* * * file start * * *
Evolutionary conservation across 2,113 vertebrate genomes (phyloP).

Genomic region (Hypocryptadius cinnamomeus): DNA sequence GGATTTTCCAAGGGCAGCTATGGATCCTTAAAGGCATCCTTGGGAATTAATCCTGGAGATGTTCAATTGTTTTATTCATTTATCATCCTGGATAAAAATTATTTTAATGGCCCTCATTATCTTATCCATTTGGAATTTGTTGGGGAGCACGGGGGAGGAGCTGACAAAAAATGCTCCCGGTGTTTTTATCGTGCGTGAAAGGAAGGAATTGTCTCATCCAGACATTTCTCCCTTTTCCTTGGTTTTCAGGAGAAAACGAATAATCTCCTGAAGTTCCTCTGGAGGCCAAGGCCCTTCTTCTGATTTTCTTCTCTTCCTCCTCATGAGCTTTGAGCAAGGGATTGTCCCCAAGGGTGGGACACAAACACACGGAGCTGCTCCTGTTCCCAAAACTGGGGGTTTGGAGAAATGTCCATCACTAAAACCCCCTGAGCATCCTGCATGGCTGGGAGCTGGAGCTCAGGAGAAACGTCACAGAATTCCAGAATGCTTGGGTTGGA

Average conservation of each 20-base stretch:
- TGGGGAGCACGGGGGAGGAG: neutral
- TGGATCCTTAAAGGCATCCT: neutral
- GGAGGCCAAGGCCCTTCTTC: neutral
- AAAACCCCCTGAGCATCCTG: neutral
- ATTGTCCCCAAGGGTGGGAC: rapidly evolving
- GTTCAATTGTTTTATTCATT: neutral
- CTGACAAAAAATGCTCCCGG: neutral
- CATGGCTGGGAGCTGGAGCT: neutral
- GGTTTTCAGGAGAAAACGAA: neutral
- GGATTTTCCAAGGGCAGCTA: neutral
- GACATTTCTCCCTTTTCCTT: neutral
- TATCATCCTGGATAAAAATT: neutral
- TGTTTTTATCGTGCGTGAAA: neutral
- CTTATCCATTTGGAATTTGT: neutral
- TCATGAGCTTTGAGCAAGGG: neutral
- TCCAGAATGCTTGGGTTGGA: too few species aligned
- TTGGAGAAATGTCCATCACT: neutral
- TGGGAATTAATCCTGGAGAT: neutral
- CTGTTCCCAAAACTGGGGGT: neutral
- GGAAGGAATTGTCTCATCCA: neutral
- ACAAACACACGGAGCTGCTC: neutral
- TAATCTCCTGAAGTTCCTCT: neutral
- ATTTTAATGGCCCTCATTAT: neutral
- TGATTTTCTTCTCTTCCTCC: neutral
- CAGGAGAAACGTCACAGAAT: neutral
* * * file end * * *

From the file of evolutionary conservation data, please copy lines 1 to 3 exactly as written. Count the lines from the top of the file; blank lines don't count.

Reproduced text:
Evolutionary conservation across 2,113 vertebrate genomes (phyloP).

Genomic region (Hypocryptadius cinnamomeus): DNA sequence GGATTTTCCAAGGGCAGCTATGGATCCTTAAAGGCATCCTTGGGAATTAATCCTGGAGATGTTCAATTGTTTTATTCATTTATCATCCTGGATAAAAATTATTTTAATGGCCCTCATTATCTTATCCATTTGGAATTTGTTGGGGAGCACGGGGGAGGAGCTGACAAAAAATGCTCCCGGTGTTTTTATCGTGCGTGAAAGGAAGGAATTGTCTCATCCAGACATTTCTCCCTTTTCCTTGGTTTTCAGGAGAAAACGAATAATCTCCTGAAGTTCCTCTGGAGGCCAAGGCCCTTCTTCTGATTTTCTTCTCTTCCTCCTCATGAGCTTTGAGCAAGGGATTGTCCCCAAGGGTGGGACACAAACACACGGAGCTGCTCCTGTTCCCAAAACTGGGGGTTTGGAGAAATGTCCATCACTAAAACCCCCTGAGCATCCTGCATGGCTGGGAGCTGGAGCTCAGGAGAAACGTCACAGAATTCCAGAATGCTTGGGTTGGA

Average conservation of each 20-base stretch: